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The famous, but bizarre, ‘rubber hand illusion’ could help people who suffer from obsessive compulsive disorder overcome their condition without the often unbearable stress of exposure therapy, suggests new research.

Obsessive compulsive disorder (OCD) affects as many as one in 50 people worldwide. One of the most common types of the condition, affecting almost a half of OCD patients, is characterised by severe contamination fears—even from touching something as commonplace as a door knob—leading to excessive washing behaviour. The condition can have a serious impact on people’s lives, their mental health, their relationships and their ability to hold down jobs.

OCD is treated using a combination of medication such as Prozac and a form of cognitive behavioural therapy (‘talking therapy’) termed ‘exposure and response prevention’. This exposure therapy often involves instructing OCD patients to touch contaminated surfaces, such as a toilet, but to refrain from then washing their hands; however, this experience can be so stressful that many patients cannot take part.

“OCD can be an extremely debilitating condition for many people, but the treatments are not always straightforward,” explained Baland Jalal, a neuroscientist based in the Department of Psychiatry at the University of Cambridge. “In fact, exposure therapy can be very stressful and so is not always effective or even feasible for many patients.”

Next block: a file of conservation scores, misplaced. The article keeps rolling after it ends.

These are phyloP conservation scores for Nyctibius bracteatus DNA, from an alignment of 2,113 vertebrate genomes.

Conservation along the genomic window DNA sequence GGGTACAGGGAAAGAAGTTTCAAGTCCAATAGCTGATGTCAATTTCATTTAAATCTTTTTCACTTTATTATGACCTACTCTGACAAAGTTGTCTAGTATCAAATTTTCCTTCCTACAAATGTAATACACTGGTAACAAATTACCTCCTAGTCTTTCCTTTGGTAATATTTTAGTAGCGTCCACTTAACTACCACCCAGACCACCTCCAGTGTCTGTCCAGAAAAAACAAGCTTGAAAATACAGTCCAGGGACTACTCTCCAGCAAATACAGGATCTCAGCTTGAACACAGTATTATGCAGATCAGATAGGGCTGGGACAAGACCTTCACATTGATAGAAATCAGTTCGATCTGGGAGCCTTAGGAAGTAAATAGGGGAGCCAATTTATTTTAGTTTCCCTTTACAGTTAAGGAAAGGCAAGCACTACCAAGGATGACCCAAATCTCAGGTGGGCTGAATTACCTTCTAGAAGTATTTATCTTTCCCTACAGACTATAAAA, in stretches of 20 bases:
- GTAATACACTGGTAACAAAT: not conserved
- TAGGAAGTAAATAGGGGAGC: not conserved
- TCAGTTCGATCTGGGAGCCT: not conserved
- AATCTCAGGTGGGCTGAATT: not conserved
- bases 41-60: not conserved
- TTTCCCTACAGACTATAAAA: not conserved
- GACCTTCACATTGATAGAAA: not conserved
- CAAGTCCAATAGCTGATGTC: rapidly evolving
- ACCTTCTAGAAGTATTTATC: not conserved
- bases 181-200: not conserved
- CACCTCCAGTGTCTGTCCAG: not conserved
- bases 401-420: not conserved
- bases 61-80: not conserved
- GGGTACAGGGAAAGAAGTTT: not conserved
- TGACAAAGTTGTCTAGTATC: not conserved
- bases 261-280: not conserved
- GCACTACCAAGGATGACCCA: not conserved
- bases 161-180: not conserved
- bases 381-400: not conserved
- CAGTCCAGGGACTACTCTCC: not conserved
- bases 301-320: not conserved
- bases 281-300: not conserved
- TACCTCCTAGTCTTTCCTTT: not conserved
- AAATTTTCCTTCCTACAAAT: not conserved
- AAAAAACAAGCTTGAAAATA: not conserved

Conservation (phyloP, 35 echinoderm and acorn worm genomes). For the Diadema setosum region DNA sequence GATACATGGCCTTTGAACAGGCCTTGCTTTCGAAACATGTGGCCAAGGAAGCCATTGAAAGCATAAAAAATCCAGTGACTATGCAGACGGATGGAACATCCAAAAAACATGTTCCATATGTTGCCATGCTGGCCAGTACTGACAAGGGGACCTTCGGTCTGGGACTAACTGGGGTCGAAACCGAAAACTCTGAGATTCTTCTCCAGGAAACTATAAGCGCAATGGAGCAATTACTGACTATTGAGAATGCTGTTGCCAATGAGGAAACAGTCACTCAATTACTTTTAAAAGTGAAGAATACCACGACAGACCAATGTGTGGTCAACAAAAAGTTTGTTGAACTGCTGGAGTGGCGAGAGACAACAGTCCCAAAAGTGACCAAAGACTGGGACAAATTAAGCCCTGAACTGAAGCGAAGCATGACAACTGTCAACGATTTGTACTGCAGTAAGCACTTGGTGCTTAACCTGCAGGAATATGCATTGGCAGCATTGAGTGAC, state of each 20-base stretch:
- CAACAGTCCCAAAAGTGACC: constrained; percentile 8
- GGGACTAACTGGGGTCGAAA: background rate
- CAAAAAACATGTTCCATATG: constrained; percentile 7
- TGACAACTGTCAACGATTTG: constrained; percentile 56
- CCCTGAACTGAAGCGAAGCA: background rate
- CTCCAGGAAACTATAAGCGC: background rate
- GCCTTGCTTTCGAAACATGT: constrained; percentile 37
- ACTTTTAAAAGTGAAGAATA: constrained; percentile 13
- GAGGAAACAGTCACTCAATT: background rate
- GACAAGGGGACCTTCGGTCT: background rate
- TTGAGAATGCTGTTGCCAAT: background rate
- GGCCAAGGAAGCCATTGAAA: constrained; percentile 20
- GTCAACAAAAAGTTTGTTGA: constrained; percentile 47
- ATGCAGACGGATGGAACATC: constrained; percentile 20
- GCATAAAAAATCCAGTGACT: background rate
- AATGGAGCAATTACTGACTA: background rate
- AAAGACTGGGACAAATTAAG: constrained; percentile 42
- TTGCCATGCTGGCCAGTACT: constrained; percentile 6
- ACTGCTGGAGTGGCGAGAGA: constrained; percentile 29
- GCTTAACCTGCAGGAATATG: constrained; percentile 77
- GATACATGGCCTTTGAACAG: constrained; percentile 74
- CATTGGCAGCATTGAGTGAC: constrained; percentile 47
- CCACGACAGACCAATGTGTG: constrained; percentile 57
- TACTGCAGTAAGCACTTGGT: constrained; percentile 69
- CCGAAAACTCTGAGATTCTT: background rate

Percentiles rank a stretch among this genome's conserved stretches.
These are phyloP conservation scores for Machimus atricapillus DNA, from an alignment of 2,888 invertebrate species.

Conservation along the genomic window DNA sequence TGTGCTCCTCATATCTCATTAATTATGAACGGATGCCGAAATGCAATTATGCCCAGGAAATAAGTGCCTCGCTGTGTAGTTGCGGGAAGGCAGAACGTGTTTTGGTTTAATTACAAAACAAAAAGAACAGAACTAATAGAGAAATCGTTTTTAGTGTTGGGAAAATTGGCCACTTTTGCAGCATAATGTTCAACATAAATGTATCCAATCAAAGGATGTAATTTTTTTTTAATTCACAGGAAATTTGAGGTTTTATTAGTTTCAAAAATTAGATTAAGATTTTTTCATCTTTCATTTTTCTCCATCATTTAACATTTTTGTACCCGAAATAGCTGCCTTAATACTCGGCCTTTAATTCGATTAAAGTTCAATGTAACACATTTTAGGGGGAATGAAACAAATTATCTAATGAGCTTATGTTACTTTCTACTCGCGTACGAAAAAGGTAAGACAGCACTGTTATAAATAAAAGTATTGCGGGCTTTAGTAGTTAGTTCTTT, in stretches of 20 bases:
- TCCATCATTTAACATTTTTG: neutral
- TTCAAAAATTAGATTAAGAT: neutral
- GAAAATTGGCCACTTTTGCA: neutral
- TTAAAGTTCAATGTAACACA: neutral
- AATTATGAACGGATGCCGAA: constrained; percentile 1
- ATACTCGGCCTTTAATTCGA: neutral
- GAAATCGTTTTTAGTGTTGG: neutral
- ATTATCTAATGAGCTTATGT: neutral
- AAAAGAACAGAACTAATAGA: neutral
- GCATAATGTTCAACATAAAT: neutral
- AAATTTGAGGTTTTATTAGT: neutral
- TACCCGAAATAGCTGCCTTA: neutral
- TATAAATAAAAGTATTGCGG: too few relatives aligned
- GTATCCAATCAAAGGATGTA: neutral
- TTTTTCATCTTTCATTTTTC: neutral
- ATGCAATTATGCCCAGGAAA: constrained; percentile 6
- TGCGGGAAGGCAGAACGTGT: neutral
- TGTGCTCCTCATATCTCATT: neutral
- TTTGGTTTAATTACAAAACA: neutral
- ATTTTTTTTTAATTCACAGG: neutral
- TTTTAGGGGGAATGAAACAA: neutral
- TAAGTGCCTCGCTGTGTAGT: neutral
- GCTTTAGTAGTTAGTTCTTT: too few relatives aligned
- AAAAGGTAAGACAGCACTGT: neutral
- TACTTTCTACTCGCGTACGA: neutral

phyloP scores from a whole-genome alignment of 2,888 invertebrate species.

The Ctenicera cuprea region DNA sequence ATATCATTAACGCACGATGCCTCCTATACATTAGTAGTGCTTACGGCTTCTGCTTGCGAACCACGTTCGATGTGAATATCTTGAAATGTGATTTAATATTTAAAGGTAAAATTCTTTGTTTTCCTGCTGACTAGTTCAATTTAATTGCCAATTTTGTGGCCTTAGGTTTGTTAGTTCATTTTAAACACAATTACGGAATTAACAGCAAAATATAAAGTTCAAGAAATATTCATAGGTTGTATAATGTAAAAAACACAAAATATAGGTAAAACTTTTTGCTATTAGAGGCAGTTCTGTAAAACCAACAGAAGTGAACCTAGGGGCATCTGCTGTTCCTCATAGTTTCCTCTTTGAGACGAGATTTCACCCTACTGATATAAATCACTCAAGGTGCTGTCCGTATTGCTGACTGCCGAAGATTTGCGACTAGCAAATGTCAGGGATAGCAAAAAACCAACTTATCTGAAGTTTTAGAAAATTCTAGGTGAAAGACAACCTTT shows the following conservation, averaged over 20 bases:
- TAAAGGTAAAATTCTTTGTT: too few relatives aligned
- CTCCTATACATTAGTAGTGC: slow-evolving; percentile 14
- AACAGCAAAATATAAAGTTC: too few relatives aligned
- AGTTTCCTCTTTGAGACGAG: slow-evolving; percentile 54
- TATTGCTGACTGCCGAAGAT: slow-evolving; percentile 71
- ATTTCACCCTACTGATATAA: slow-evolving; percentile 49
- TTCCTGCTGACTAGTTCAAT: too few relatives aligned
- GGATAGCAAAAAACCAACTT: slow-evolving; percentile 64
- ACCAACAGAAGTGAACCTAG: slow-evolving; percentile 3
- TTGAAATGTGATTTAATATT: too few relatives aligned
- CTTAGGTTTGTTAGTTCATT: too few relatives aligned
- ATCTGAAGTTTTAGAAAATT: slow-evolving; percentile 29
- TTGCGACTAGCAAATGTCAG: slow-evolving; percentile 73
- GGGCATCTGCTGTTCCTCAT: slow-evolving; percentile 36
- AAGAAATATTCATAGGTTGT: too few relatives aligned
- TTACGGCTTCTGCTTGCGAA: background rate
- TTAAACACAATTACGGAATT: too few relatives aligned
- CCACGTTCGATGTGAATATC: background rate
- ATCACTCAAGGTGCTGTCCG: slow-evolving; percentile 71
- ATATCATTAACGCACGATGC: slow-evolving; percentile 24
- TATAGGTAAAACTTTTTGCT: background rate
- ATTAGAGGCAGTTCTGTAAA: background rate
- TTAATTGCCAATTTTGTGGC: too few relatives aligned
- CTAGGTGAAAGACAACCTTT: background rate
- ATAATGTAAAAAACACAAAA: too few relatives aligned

To overcome this challenge, a team of researchers from the UK and USA tested whether, rather than asking patients to contaminate their own hands, it might be possible to help them overcome their fears by contaminating a fake hand instead—a procedure they call ‘multisensory stimulation therapy’.

The technique builds on a famous trick known as the ‘rubber hand illusion’. In this illusion, an individual places both hands in front of them on a table, either side of a partition such that they cannot see their right hand. Instead, to the left of the partition they see a fake right hand. The illusionist—in this case, the experimenter—strokes both the fake hand and hidden right hand using a paintbrush. After several minutes of stroking the individual often reports ‘feeling’ touch arising from the fake hand as though it was their own.

In the majority of cases, the rubber hand illusion only works if both hands are stroked in synchrony; if they are stroked asynchronously, the illusion is diminished or disappears entirely. However, in a number of psychiatric conditions such as schizophrenia and body dysmorphic disorder, the illusion appears to work in both cases, suggesting that the body image held in the minds of these patients is more malleable than in healthy individuals.